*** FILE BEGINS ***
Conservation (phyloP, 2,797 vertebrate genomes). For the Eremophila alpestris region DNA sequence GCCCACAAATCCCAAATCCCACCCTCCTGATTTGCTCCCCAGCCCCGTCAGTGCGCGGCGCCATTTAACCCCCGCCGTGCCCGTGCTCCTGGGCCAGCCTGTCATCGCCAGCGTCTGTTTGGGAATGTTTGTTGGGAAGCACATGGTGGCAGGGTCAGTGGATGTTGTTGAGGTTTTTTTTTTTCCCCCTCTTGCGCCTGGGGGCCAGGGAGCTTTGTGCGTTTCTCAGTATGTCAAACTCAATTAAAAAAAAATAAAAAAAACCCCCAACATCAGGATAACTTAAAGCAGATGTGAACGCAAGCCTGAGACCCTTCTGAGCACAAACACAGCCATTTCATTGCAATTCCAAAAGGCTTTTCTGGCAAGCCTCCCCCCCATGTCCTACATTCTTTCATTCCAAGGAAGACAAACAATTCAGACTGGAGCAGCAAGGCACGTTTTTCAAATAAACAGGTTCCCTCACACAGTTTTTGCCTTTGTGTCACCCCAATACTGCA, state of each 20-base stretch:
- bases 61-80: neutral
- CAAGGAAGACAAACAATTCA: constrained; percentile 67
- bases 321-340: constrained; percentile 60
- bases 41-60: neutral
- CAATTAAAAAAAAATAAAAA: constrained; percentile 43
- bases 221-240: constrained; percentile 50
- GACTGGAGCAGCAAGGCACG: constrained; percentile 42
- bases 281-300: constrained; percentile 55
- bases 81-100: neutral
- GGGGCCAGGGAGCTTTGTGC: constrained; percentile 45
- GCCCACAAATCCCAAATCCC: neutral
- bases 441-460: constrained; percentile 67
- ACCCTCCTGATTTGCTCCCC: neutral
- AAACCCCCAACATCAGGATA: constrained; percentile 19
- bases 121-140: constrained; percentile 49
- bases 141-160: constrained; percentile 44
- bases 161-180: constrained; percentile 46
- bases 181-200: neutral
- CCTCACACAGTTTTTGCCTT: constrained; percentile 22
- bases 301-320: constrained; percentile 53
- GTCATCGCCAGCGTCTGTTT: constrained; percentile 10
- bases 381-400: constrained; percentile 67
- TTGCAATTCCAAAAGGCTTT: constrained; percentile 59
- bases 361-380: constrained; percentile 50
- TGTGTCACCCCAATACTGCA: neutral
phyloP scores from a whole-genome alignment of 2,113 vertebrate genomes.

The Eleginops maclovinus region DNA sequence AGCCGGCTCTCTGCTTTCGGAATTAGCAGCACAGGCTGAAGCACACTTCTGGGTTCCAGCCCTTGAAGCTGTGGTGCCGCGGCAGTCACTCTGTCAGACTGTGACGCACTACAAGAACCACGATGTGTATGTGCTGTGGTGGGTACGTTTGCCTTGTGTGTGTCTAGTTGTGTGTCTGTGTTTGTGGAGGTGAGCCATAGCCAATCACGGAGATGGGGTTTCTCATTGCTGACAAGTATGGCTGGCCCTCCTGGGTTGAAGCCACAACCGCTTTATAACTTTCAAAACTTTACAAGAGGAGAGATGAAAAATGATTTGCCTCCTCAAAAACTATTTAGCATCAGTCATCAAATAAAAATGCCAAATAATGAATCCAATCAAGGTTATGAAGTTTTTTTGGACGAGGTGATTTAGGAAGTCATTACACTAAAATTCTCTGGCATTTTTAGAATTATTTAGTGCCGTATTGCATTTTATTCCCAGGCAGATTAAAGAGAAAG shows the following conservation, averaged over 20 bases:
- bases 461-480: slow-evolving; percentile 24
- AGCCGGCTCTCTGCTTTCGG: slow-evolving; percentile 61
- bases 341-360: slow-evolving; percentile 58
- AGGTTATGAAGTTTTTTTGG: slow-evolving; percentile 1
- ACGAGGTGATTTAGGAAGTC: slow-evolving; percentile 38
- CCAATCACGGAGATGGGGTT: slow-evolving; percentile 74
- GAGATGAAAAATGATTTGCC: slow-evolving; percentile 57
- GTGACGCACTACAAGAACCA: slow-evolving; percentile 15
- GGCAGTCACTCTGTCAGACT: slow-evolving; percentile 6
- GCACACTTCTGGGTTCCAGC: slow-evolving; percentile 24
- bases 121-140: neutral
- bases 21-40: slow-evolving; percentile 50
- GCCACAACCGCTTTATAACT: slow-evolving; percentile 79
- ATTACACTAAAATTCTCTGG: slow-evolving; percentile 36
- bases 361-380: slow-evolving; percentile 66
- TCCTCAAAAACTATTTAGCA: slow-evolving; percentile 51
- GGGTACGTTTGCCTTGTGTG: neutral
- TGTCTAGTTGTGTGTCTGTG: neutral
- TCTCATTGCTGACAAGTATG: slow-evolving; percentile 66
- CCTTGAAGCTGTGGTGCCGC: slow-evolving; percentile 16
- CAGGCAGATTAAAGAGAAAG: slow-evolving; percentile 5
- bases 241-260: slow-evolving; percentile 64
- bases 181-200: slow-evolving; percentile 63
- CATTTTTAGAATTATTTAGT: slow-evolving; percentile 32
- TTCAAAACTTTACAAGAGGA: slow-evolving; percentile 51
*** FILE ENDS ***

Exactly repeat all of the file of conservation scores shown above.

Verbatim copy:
Conservation (phyloP, 2,797 vertebrate genomes). For the Eremophila alpestris region DNA sequence GCCCACAAATCCCAAATCCCACCCTCCTGATTTGCTCCCCAGCCCCGTCAGTGCGCGGCGCCATTTAACCCCCGCCGTGCCCGTGCTCCTGGGCCAGCCTGTCATCGCCAGCGTCTGTTTGGGAATGTTTGTTGGGAAGCACATGGTGGCAGGGTCAGTGGATGTTGTTGAGGTTTTTTTTTTTCCCCCTCTTGCGCCTGGGGGCCAGGGAGCTTTGTGCGTTTCTCAGTATGTCAAACTCAATTAAAAAAAAATAAAAAAAACCCCCAACATCAGGATAACTTAAAGCAGATGTGAACGCAAGCCTGAGACCCTTCTGAGCACAAACACAGCCATTTCATTGCAATTCCAAAAGGCTTTTCTGGCAAGCCTCCCCCCCATGTCCTACATTCTTTCATTCCAAGGAAGACAAACAATTCAGACTGGAGCAGCAAGGCACGTTTTTCAAATAAACAGGTTCCCTCACACAGTTTTTGCCTTTGTGTCACCCCAATACTGCA, state of each 20-base stretch:
- bases 61-80: neutral
- CAAGGAAGACAAACAATTCA: constrained; percentile 67
- bases 321-340: constrained; percentile 60
- bases 41-60: neutral
- CAATTAAAAAAAAATAAAAA: constrained; percentile 43
- bases 221-240: constrained; percentile 50
- GACTGGAGCAGCAAGGCACG: constrained; percentile 42
- bases 281-300: constrained; percentile 55
- bases 81-100: neutral
- GGGGCCAGGGAGCTTTGTGC: constrained; percentile 45
- GCCCACAAATCCCAAATCCC: neutral
- bases 441-460: constrained; percentile 67
- ACCCTCCTGATTTGCTCCCC: neutral
- AAACCCCCAACATCAGGATA: constrained; percentile 19
- bases 121-140: constrained; percentile 49
- bases 141-160: constrained; percentile 44
- bases 161-180: constrained; percentile 46
- bases 181-200: neutral
- CCTCACACAGTTTTTGCCTT: constrained; percentile 22
- bases 301-320: constrained; percentile 53
- GTCATCGCCAGCGTCTGTTT: constrained; percentile 10
- bases 381-400: constrained; percentile 67
- TTGCAATTCCAAAAGGCTTT: constrained; percentile 59
- bases 361-380: constrained; percentile 50
- TGTGTCACCCCAATACTGCA: neutral
phyloP scores from a whole-genome alignment of 2,113 vertebrate genomes.

The Eleginops maclovinus region DNA sequence AGCCGGCTCTCTGCTTTCGGAATTAGCAGCACAGGCTGAAGCACACTTCTGGGTTCCAGCCCTTGAAGCTGTGGTGCCGCGGCAGTCACTCTGTCAGACTGTGACGCACTACAAGAACCACGATGTGTATGTGCTGTGGTGGGTACGTTTGCCTTGTGTGTGTCTAGTTGTGTGTCTGTGTTTGTGGAGGTGAGCCATAGCCAATCACGGAGATGGGGTTTCTCATTGCTGACAAGTATGGCTGGCCCTCCTGGGTTGAAGCCACAACCGCTTTATAACTTTCAAAACTTTACAAGAGGAGAGATGAAAAATGATTTGCCTCCTCAAAAACTATTTAGCATCAGTCATCAAATAAAAATGCCAAATAATGAATCCAATCAAGGTTATGAAGTTTTTTTGGACGAGGTGATTTAGGAAGTCATTACACTAAAATTCTCTGGCATTTTTAGAATTATTTAGTGCCGTATTGCATTTTATTCCCAGGCAGATTAAAGAGAAAG shows the following conservation, averaged over 20 bases:
- bases 461-480: slow-evolving; percentile 24
- AGCCGGCTCTCTGCTTTCGG: slow-evolving; percentile 61
- bases 341-360: slow-evolving; percentile 58
- AGGTTATGAAGTTTTTTTGG: slow-evolving; percentile 1
- ACGAGGTGATTTAGGAAGTC: slow-evolving; percentile 38
- CCAATCACGGAGATGGGGTT: slow-evolving; percentile 74
- GAGATGAAAAATGATTTGCC: slow-evolving; percentile 57
- GTGACGCACTACAAGAACCA: slow-evolving; percentile 15
- GGCAGTCACTCTGTCAGACT: slow-evolving; percentile 6
- GCACACTTCTGGGTTCCAGC: slow-evolving; percentile 24
- bases 121-140: neutral
- bases 21-40: slow-evolving; percentile 50
- GCCACAACCGCTTTATAACT: slow-evolving; percentile 79
- ATTACACTAAAATTCTCTGG: slow-evolving; percentile 36
- bases 361-380: slow-evolving; percentile 66
- TCCTCAAAAACTATTTAGCA: slow-evolving; percentile 51
- GGGTACGTTTGCCTTGTGTG: neutral
- TGTCTAGTTGTGTGTCTGTG: neutral
- TCTCATTGCTGACAAGTATG: slow-evolving; percentile 66
- CCTTGAAGCTGTGGTGCCGC: slow-evolving; percentile 16
- CAGGCAGATTAAAGAGAAAG: slow-evolving; percentile 5
- bases 241-260: slow-evolving; percentile 64
- bases 181-200: slow-evolving; percentile 63
- CATTTTTAGAATTATTTAGT: slow-evolving; percentile 32
- TTCAAAACTTTACAAGAGGA: slow-evolving; percentile 51